EMBA classroom in Pomerantz Center
February 10, 2017
Tom Snee

A new program at the University of Iowa provides medical students with valuable business training, helping them practice skills they’ll need as professionals but aren’t apt to receive as part of a medical school curriculum.

The program is a partnership between the Tippie College of Business and the Roy J. and Lucille A. Carver College of Medicine. It evolved from a suggestion by Alan Reed, a professor of surgery who recently completed his business degree through Tippie’s Executive MBA Program. Reed says he realized early on during his experience as a business student that a skills gap exists between practicing medicine and the business of practicing medicine.

“Only physicians and others who practice on the front lines really understand the implication of policies and payment models and how they affect patients, but these concepts have never been taught well or taught at all in medical school,” says Reed. “We send students out of here largely not knowing how they are paid and who pays, the legal ramifications of issues like medical errors, how to build and work in teams, how to run a business, how to negotiate a contract, or much at all about population health, health care delivery, or the business of health care in this country.”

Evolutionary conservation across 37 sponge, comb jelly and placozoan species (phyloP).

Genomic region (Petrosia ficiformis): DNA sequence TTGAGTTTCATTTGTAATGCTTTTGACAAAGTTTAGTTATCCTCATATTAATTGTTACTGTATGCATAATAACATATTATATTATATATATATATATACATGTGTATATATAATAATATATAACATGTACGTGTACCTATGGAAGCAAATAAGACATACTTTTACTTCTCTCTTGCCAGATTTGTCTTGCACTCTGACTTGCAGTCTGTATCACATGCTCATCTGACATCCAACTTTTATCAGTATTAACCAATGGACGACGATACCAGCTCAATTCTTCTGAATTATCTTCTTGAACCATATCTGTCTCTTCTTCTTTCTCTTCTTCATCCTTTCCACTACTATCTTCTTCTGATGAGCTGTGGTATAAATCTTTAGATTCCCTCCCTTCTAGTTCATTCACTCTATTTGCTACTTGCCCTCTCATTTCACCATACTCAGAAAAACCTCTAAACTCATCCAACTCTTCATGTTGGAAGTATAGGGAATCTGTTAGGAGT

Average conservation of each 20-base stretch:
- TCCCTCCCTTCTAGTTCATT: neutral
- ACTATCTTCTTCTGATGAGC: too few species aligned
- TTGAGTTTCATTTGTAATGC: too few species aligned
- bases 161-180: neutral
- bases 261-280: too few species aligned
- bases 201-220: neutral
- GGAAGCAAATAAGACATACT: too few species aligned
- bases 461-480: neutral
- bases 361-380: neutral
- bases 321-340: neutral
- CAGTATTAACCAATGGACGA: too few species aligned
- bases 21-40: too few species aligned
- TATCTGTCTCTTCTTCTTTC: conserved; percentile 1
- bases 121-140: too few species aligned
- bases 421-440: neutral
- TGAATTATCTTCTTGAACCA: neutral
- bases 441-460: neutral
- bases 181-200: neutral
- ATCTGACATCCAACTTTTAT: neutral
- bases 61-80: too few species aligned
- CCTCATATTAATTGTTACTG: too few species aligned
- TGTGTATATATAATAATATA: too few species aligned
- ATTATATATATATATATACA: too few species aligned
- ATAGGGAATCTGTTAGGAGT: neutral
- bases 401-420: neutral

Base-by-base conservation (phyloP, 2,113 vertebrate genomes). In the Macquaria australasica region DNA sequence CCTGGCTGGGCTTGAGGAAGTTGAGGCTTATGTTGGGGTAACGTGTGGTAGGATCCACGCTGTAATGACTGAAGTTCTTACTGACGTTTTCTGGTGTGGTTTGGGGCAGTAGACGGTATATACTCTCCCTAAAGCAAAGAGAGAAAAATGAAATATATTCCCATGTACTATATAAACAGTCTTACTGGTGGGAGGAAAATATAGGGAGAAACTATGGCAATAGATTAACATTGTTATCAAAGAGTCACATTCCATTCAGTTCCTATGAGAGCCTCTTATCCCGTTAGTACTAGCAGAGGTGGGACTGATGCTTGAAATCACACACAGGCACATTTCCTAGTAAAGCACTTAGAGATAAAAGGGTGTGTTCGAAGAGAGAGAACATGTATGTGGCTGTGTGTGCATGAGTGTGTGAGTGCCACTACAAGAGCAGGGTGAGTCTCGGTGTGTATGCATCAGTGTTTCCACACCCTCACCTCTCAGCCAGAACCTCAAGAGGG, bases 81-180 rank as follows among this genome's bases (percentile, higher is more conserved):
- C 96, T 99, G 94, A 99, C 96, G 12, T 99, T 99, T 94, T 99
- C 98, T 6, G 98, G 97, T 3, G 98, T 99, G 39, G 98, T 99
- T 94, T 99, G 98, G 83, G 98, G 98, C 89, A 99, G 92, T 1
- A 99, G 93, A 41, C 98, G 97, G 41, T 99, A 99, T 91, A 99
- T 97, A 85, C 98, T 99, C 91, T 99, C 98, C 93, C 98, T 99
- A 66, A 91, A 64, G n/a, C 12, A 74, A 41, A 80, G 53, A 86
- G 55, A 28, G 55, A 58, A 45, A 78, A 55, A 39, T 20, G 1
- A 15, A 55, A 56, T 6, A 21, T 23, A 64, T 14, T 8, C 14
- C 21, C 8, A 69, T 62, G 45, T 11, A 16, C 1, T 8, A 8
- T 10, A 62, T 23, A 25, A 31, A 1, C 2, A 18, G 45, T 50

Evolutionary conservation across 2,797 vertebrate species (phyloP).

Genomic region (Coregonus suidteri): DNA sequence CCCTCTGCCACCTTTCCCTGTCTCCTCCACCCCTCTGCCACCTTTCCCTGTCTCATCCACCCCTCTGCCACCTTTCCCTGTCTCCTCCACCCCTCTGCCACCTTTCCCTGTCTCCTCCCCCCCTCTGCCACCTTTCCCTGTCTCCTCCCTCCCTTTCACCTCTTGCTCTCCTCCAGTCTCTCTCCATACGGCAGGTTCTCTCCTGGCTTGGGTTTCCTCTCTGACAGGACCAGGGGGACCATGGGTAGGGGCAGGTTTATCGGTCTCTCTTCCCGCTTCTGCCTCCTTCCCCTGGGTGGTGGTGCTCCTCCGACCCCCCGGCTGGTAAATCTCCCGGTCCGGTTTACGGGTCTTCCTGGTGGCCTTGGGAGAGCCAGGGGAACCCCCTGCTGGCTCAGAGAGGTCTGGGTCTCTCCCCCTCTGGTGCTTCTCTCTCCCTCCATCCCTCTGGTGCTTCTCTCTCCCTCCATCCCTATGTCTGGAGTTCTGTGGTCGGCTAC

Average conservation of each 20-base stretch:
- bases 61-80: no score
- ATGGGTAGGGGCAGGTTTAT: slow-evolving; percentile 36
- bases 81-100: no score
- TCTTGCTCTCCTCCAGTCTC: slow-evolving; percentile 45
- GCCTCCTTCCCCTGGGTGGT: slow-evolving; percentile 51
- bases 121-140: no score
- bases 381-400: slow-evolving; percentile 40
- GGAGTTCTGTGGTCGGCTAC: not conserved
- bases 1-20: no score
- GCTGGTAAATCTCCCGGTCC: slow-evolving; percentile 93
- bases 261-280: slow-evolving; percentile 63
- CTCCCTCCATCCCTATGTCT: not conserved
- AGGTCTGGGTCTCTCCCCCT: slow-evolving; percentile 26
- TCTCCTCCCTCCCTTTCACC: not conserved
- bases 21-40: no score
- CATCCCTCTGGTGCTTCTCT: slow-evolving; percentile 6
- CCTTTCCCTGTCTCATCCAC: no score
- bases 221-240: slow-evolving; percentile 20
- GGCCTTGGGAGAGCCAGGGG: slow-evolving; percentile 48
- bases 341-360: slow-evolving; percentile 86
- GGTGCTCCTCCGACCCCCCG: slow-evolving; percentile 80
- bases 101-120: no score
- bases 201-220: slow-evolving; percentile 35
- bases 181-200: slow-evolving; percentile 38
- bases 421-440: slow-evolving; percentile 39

Reed worked with Alexander Taylor, associate director of executive education programs in the Tippie College, to develop the program, and the first course was offered in the spring of 2016. The Distinction Track is comprised of 12 topics that are delivered in block format one Saturday per quarter over the course of a three-year period—roughly the time it takes to complete medical school. Topics include human resource management, marketing, law, negotiations, managerial accounting, data analytics, teamwork, quality, and safety. Once students complete nine courses, each participates in a capstone project guided by a mentor physician.

Students who complete the program are awarded a Certificate in Health Care Delivery Science and Management.

Taylor says interest in the program was strong from the beginning, with 125 applications for 50 initial spots. He says a similar program will be launched in the fall with the College of Pharmacy, and he hopes to partner with other colleges to complement their professional degrees with business leadership certificate offerings.

The next class will be offered Saturday, Feb. 11, when professor of marketing John Murry will explain the basics of health care marketing.